Few Grands Prix can match Belgium 1991 for ready-made headlines. It began with the incarceration of Jordan driver-cum-local hero Bertrand Gachot, dispatched to HMP Brixton for using a pepper spray during a confrontation with a London cabbie, and that remained the main talking point as teams filtered into the Ardennes.
Disgruntled fans had painted pro-Gachot graffiti on the track surface and his manager, regular touring car campaigner Pascal Witmeur, hired a Reynard to enter the supporting F3000 event. That featured Gachot slogans on its sidepods – and they were quite easy to read, as Witmeur was more than 27sec off the pace (and 22sec behind the slowest of the 26 qualifiers).
Focus would shift fairly briskly from Gachot’s predicament to the form of his replacement, 22-year-old Michael Schumacher. On loan from the Mercedes sports car team, the German showed a tremendous turn of speed during practice and qualifying – especially when you consider that he’d never previously seen the circuit. Team owner Eddie Jordan was known to have an eye for young talent, but that played no part on this occasion. As he told Motor Sport recently, “I was offered this guy Schumacher, who came with £150,000 from Mercedes. People thought I’d been clever to hire him, but I hadn’t: I took him because of the money. I wasn’t even sure I could spell his name.”
The famously hard-to-please Denis Jenkinson was among the impressed. In the October 1991 edition of Motor Sport, he wrote: “There was a lot of fluttering in the media dovecote over the performances by the new young German driver Schumacher, and his eighth place in the qualifying times [later promoted to seventh, when Riccardo Patrese’s Williams was demoted for having an inoperative reverse gear] was the sort of thing that made one sit up and take notice. It prompted me to journey out to the far end of the circuit to get an idea of how it was achieved. What I saw was similar to the occasion when Jean Alesi first appeared in a Tyrrell 019. Here was a man making the car do what he wanted, when he wanted it, not hanging on to see what the car wanted to do, and this was on a 120mph blind downhill left-hander. Ignoring Patrese’s disqualification, the only drivers faster than Schumacher were Senna, Patrese, Prost, Mansell, Berger, Alesi and Piquet and that needs no further comment.”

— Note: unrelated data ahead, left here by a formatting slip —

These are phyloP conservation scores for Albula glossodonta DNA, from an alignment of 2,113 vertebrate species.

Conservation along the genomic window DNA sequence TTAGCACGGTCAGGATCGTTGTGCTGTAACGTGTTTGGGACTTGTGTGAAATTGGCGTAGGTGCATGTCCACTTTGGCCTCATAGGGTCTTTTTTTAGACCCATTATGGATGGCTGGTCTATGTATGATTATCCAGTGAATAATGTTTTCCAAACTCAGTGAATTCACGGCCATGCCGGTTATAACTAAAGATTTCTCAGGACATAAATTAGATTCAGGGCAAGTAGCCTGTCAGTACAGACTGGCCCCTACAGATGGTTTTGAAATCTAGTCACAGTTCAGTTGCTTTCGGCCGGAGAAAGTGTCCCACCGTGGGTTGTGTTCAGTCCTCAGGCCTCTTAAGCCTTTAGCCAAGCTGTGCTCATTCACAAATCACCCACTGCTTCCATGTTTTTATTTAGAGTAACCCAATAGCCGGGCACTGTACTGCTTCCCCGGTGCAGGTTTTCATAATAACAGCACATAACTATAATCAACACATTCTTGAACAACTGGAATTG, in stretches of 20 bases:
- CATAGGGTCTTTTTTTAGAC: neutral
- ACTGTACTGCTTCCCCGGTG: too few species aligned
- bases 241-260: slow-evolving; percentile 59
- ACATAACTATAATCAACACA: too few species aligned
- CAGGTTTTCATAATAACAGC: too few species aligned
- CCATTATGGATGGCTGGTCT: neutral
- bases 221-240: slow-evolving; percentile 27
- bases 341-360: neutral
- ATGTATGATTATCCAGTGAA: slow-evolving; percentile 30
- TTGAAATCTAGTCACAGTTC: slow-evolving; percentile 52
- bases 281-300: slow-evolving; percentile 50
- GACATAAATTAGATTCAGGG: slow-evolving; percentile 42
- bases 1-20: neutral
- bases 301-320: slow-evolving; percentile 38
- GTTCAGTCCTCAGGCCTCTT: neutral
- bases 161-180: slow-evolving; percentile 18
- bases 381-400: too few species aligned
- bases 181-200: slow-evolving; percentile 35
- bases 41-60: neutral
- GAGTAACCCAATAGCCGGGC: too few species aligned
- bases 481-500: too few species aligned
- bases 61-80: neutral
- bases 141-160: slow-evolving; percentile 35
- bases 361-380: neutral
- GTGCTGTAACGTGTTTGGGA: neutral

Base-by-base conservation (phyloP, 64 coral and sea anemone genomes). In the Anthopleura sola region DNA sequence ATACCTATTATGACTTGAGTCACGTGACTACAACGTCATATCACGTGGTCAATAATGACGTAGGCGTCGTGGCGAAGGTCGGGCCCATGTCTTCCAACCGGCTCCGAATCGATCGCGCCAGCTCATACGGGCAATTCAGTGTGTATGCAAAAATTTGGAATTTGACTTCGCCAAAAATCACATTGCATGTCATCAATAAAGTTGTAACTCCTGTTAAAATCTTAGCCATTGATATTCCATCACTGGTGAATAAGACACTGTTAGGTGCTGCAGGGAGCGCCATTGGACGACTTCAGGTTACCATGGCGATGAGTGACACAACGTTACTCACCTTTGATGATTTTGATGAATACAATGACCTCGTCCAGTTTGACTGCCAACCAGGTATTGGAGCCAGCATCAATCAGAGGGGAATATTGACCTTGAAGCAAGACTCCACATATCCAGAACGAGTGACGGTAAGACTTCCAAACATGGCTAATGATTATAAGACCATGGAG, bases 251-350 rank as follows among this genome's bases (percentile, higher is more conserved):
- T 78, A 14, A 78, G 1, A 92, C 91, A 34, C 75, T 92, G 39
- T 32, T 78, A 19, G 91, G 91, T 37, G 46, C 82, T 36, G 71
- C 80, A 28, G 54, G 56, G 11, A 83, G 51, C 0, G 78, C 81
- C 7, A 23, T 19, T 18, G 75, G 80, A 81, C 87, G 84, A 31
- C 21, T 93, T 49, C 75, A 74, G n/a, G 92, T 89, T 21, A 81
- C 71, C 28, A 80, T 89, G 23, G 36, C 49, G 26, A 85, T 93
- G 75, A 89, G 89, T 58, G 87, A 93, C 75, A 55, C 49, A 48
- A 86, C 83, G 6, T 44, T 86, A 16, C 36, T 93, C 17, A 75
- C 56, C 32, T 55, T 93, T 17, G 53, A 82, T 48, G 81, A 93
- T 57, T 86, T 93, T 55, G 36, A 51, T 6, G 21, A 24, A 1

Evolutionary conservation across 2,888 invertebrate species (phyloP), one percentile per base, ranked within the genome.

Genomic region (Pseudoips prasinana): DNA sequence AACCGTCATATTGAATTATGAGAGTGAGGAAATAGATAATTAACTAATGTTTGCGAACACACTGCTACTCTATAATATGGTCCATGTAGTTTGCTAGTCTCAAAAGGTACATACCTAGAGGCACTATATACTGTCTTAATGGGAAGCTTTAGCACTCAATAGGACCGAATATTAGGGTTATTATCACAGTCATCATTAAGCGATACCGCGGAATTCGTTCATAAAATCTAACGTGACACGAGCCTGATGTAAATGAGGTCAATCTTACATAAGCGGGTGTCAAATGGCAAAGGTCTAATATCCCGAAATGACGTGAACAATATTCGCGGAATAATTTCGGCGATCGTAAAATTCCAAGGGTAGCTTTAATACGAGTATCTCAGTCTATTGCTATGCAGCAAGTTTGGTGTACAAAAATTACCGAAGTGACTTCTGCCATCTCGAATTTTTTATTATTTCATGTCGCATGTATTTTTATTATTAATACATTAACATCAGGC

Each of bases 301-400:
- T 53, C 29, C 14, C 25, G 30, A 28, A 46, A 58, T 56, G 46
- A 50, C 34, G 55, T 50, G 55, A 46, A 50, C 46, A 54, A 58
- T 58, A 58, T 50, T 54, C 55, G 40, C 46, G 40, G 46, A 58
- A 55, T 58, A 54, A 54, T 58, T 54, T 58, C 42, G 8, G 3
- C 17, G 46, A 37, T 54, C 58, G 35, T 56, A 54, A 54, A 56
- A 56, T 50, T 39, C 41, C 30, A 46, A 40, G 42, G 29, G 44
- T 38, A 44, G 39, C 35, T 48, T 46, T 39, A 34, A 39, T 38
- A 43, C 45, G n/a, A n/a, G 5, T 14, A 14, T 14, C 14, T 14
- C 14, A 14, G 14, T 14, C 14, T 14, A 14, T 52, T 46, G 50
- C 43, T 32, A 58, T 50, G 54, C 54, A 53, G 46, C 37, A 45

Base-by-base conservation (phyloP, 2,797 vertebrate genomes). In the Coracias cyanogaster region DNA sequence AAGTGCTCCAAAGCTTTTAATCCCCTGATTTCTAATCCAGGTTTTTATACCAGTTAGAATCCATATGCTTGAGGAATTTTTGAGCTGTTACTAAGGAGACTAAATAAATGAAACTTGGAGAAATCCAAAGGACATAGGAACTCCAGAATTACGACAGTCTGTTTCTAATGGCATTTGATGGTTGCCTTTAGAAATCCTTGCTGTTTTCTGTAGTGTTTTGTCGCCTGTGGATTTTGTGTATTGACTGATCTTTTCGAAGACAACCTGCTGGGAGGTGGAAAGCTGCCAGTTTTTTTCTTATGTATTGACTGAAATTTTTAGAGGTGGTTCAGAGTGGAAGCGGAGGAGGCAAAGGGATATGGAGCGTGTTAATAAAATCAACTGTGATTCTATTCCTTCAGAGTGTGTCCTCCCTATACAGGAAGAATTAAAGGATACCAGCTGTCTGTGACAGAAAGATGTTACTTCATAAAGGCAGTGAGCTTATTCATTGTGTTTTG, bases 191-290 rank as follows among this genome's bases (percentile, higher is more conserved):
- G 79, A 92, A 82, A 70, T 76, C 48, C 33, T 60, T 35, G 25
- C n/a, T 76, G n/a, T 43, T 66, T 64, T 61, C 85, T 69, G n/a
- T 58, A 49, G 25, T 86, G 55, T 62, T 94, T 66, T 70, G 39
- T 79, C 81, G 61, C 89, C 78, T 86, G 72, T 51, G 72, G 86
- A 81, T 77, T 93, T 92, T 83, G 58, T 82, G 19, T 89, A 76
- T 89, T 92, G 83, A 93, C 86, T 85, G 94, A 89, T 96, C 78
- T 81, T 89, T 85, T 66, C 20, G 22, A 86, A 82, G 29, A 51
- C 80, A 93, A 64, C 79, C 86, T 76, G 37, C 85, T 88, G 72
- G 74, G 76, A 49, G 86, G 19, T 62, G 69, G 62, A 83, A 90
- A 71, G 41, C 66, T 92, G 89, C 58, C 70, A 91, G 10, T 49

Schumacher’s race lasted a matter of metres, thanks to a fried clutch, but that couldn’t dilute the impression he’d made.
At that time it was common for paddock folk to repair of an evening to L’Auberge, a restaurant just off the main drag through central Spa – and that is the source of my abiding memory. A group of us ate there early in the weekend and Schumacher was a few tables away, sitting quietly with manager Willi Weber as the wider world wandered by, oblivious to his presence.
Within a couple of days, his touch at the wheel had torpedoed any such anonymity.